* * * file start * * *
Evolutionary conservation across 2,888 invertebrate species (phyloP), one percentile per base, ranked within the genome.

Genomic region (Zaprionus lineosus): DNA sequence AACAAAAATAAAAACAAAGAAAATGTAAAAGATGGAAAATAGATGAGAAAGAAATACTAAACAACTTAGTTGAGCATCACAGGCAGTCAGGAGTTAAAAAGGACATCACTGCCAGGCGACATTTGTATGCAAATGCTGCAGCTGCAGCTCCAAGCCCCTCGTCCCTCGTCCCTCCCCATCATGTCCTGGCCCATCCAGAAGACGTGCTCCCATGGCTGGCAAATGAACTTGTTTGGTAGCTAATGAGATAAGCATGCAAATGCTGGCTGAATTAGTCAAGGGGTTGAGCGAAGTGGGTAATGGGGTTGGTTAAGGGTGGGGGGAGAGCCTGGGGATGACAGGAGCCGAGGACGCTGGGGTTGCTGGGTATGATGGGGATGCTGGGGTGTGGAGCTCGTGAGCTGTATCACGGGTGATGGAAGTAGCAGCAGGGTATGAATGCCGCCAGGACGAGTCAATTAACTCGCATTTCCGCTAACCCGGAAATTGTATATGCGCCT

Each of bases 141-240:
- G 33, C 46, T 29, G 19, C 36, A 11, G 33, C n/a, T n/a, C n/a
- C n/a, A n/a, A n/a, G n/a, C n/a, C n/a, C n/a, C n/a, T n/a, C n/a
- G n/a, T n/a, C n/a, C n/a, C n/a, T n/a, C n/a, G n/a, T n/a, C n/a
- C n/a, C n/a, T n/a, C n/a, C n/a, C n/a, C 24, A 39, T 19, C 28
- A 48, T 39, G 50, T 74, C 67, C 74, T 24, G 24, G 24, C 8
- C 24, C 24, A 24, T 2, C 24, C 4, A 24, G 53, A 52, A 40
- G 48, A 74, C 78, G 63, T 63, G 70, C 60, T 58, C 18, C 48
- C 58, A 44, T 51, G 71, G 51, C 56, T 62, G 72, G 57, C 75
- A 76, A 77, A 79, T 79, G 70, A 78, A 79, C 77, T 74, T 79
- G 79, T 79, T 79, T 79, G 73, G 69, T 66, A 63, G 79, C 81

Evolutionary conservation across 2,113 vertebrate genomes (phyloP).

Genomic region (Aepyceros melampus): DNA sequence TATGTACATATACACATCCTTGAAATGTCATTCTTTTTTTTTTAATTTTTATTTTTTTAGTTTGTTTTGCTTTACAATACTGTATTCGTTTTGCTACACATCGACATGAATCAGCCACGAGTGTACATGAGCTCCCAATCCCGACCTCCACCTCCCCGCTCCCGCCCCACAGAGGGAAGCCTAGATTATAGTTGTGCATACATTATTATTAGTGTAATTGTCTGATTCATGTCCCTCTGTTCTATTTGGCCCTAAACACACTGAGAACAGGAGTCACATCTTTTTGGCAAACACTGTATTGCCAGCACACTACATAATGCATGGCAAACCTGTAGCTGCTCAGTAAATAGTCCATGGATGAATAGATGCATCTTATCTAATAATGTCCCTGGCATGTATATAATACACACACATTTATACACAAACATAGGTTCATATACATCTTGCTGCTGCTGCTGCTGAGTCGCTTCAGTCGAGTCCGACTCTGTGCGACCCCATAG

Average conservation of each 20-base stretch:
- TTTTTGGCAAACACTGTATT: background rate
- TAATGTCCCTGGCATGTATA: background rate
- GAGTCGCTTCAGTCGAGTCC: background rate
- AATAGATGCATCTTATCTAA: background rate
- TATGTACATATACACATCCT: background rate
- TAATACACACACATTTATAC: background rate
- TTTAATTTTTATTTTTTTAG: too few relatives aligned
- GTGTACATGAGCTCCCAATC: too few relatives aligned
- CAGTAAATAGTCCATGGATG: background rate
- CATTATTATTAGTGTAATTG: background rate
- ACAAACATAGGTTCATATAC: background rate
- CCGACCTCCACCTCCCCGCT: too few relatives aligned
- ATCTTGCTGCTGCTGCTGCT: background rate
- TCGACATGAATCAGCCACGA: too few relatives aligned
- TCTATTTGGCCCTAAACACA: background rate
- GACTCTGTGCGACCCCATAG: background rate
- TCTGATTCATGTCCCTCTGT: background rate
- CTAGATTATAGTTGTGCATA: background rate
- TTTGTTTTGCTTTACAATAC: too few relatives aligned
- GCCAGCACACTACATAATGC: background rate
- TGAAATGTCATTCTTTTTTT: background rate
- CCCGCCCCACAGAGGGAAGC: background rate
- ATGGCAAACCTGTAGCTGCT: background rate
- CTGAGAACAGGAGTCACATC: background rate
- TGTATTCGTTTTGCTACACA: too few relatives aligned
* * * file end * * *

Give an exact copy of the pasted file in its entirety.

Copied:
Evolutionary conservation across 2,888 invertebrate species (phyloP), one percentile per base, ranked within the genome.

Genomic region (Zaprionus lineosus): DNA sequence AACAAAAATAAAAACAAAGAAAATGTAAAAGATGGAAAATAGATGAGAAAGAAATACTAAACAACTTAGTTGAGCATCACAGGCAGTCAGGAGTTAAAAAGGACATCACTGCCAGGCGACATTTGTATGCAAATGCTGCAGCTGCAGCTCCAAGCCCCTCGTCCCTCGTCCCTCCCCATCATGTCCTGGCCCATCCAGAAGACGTGCTCCCATGGCTGGCAAATGAACTTGTTTGGTAGCTAATGAGATAAGCATGCAAATGCTGGCTGAATTAGTCAAGGGGTTGAGCGAAGTGGGTAATGGGGTTGGTTAAGGGTGGGGGGAGAGCCTGGGGATGACAGGAGCCGAGGACGCTGGGGTTGCTGGGTATGATGGGGATGCTGGGGTGTGGAGCTCGTGAGCTGTATCACGGGTGATGGAAGTAGCAGCAGGGTATGAATGCCGCCAGGACGAGTCAATTAACTCGCATTTCCGCTAACCCGGAAATTGTATATGCGCCT

Each of bases 141-240:
- G 33, C 46, T 29, G 19, C 36, A 11, G 33, C n/a, T n/a, C n/a
- C n/a, A n/a, A n/a, G n/a, C n/a, C n/a, C n/a, C n/a, T n/a, C n/a
- G n/a, T n/a, C n/a, C n/a, C n/a, T n/a, C n/a, G n/a, T n/a, C n/a
- C n/a, C n/a, T n/a, C n/a, C n/a, C n/a, C 24, A 39, T 19, C 28
- A 48, T 39, G 50, T 74, C 67, C 74, T 24, G 24, G 24, C 8
- C 24, C 24, A 24, T 2, C 24, C 4, A 24, G 53, A 52, A 40
- G 48, A 74, C 78, G 63, T 63, G 70, C 60, T 58, C 18, C 48
- C 58, A 44, T 51, G 71, G 51, C 56, T 62, G 72, G 57, C 75
- A 76, A 77, A 79, T 79, G 70, A 78, A 79, C 77, T 74, T 79
- G 79, T 79, T 79, T 79, G 73, G 69, T 66, A 63, G 79, C 81

Evolutionary conservation across 2,113 vertebrate genomes (phyloP).

Genomic region (Aepyceros melampus): DNA sequence TATGTACATATACACATCCTTGAAATGTCATTCTTTTTTTTTTAATTTTTATTTTTTTAGTTTGTTTTGCTTTACAATACTGTATTCGTTTTGCTACACATCGACATGAATCAGCCACGAGTGTACATGAGCTCCCAATCCCGACCTCCACCTCCCCGCTCCCGCCCCACAGAGGGAAGCCTAGATTATAGTTGTGCATACATTATTATTAGTGTAATTGTCTGATTCATGTCCCTCTGTTCTATTTGGCCCTAAACACACTGAGAACAGGAGTCACATCTTTTTGGCAAACACTGTATTGCCAGCACACTACATAATGCATGGCAAACCTGTAGCTGCTCAGTAAATAGTCCATGGATGAATAGATGCATCTTATCTAATAATGTCCCTGGCATGTATATAATACACACACATTTATACACAAACATAGGTTCATATACATCTTGCTGCTGCTGCTGCTGAGTCGCTTCAGTCGAGTCCGACTCTGTGCGACCCCATAG

Average conservation of each 20-base stretch:
- TTTTTGGCAAACACTGTATT: background rate
- TAATGTCCCTGGCATGTATA: background rate
- GAGTCGCTTCAGTCGAGTCC: background rate
- AATAGATGCATCTTATCTAA: background rate
- TATGTACATATACACATCCT: background rate
- TAATACACACACATTTATAC: background rate
- TTTAATTTTTATTTTTTTAG: too few relatives aligned
- GTGTACATGAGCTCCCAATC: too few relatives aligned
- CAGTAAATAGTCCATGGATG: background rate
- CATTATTATTAGTGTAATTG: background rate
- ACAAACATAGGTTCATATAC: background rate
- CCGACCTCCACCTCCCCGCT: too few relatives aligned
- ATCTTGCTGCTGCTGCTGCT: background rate
- TCGACATGAATCAGCCACGA: too few relatives aligned
- TCTATTTGGCCCTAAACACA: background rate
- GACTCTGTGCGACCCCATAG: background rate
- TCTGATTCATGTCCCTCTGT: background rate
- CTAGATTATAGTTGTGCATA: background rate
- TTTGTTTTGCTTTACAATAC: too few relatives aligned
- GCCAGCACACTACATAATGC: background rate
- TGAAATGTCATTCTTTTTTT: background rate
- CCCGCCCCACAGAGGGAAGC: background rate
- ATGGCAAACCTGTAGCTGCT: background rate
- CTGAGAACAGGAGTCACATC: background rate
- TGTATTCGTTTTGCTACACA: too few relatives aligned